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In this great interview by Rick Beato (around 01:13h) Pat Metheny says that in 1980 something happened - "we all know what it was" - and young musicians suddenly started to play for their parents and not so much for their friends anymore. Since I'm not super deep into Jazz history I actually don't know what that event was.

My guess would be the expressed criticism of at that time recent developments in Jazz (Rock/Pop influences etc) by Wynton Marsalis perceived by many as a kind of 'jazz police'. But that's just a shot in the dark after a little bit of research.

I actually hope that this kind of music history question fits in here. If not, feel free to tell me.

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    Reading you post, my thoughts also went first to Wynton, who was a highly divisive figure at the time and whose father was himself a jazz musician ("play[ing] for their parents").
    – Aaron
    Jan 11 at 19:21
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    I didn't know that his father was also a Jazz musician - I think that's enough evidence for me :) Jan 11 at 19:26
  • My first thought seeing the question was //Mister Roger's Neighborhood//, a show which would have introduced a lot of young children to jazz in the 1970s, and resulted in their desire to play that kind of music once they stated playing musical instruments. I find the level of musical sophistication on that show to be really mind blowing, especially compared with a lot of children's entertainment today.
    – supercat
    Jan 13 at 18:04

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It's a reasonable thought that Metheny was referring to Wynton Marsalis. Marsalis was highly controversial — "polarizing" might be a better word — in the early 1980s. In particular, Marsalis advocated for earlier styles of jazz rather than the more progressive leanings of Metheny and others.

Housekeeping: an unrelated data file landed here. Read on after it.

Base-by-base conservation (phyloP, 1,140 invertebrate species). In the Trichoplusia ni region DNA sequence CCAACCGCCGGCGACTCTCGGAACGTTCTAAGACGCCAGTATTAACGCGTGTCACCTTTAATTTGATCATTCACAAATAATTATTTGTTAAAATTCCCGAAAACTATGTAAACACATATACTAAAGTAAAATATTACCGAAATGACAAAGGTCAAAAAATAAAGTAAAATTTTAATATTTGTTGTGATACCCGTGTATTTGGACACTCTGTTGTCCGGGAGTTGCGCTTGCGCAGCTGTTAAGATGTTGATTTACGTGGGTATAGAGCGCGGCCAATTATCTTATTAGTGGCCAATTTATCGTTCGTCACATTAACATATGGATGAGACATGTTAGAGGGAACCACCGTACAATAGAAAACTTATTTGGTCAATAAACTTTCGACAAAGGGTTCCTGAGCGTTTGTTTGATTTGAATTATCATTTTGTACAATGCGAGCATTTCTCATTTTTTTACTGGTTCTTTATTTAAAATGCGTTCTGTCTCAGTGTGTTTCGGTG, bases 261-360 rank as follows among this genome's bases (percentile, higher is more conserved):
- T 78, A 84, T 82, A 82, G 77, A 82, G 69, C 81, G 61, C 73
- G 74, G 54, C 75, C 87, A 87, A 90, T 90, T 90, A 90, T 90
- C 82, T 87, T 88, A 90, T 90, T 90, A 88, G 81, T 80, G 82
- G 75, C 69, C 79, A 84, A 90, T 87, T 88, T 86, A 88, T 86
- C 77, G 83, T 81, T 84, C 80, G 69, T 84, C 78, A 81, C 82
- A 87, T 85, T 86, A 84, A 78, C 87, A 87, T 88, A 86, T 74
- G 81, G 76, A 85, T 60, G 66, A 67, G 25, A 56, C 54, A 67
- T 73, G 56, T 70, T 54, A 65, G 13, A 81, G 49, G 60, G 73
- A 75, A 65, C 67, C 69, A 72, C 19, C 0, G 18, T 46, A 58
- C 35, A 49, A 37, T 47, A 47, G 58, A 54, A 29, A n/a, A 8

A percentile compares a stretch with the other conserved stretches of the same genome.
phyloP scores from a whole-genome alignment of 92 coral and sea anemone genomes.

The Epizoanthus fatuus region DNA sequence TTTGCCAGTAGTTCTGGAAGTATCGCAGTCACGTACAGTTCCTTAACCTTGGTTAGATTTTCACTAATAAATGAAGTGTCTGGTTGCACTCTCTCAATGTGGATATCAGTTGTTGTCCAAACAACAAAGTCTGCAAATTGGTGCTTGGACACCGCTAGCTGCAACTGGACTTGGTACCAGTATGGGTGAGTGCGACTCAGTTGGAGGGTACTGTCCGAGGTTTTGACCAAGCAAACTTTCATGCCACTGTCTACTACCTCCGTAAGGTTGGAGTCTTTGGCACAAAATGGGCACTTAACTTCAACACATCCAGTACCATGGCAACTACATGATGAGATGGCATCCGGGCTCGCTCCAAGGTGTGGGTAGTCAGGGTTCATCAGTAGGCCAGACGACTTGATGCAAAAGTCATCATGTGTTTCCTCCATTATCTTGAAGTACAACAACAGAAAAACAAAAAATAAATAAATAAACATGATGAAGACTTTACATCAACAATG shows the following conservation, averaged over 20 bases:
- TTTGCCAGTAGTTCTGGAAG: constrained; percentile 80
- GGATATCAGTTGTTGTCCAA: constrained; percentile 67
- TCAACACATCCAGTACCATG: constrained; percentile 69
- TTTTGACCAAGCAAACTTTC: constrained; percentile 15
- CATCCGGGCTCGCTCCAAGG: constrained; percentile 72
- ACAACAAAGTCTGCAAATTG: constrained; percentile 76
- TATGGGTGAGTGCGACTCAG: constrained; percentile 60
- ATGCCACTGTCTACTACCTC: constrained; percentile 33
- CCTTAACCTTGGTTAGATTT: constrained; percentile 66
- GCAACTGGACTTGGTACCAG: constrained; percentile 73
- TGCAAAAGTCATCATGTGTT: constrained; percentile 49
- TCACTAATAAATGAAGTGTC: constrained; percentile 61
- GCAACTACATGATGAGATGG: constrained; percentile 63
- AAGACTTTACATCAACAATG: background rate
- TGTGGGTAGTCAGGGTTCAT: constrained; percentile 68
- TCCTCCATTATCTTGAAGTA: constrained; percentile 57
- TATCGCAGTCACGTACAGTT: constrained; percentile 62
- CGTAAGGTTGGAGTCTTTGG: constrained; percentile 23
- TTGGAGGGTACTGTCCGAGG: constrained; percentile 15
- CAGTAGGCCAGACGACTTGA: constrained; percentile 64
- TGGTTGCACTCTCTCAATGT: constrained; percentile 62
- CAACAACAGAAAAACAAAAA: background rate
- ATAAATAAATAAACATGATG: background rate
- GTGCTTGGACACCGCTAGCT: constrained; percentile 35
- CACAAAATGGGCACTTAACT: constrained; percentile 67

In 1980, while studying at Julliard for a career in classical music, Wynton began gigging with Art Blakey. This led him to shift directions and focus his career on jazz. However, he brought something of a classical aesthetic and practice to the art. His bands often read charts off of stands, wore suits, and played music, or music based on, styles of jazz prominent before around 1965 when more experimental styles came to the fore.

Wynton was particularly outspoken about electronic and rock-influenced jazz. That's probably a big part of what irks Metheny, since he was and is very much at the forefront of those movements. He and others, like Miles Davis most notably, were critical of Marsalis for taking jazz backwards, while Marsalis criticized them for betraying jazz and moving into other forms of music.

Further, Marsalis's father, Ellis, was a jazz pianist who played primarily earlier styles of jazz. It's easy to interpret Metheny as taking a swipe at Wynton for "playing for his parents" in both the literal sense of trying to please his father and also in the sense of playing for an older generation audience that preferred more traditional jazz music.

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    That is certainly the case based on what he says, especially when he elaborates and says (paraphrasing) “let’s put suits and ties on and play some new original music that was built on the shoulders of people who were in fact playing for their friends”. The implication is in 1980 they were recycling music that at one time was fresh and innovative. Jan 11 at 20:26
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    Kenny G "happened". en.wikipedia.org/wiki/1980s_in_jazz "In the 1980s in jazz, the jazz community shrank dramatically and split. A mainly older audience retained an interest in traditional and straight-ahead jazz styles. Wynton Marsalis strove to create music within what he believed was the tradition, creating extensions of small and large forms initially pioneered by such artists as Louis Armstrong and Duke Ellington. In the early 1980s, a commercial form of jazz fusion called pop fusion or "smooth jazz" became successful and garnered significant radio airplay."
    – Mazura
    Jan 13 at 1:30
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    @Mazura That's a great reminder that more than Wynton was going on. Both the return to straight-ahead jazz and the rise of smooth jazz moved away from the free jazz of the 60s and fusion of the 70s. Another major change that came soon afterward was the significant entry of jazz into music schools and the standardization of jazz education.
    – Aaron
    Jan 13 at 1:40
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    Having lived through the music eras from the 1960s... I have to say that Pat Metheny's music, regardless of whether people liked it, was not "jazz". It was "smoothed-out jazz", maybe. Like some of the earlier "west-coast jazz", or... ahem... "French jazz"... that made noisier and/or elevator muzak... in my opinion. I know that there are other viewpoints. :) Jan 14 at 23:11

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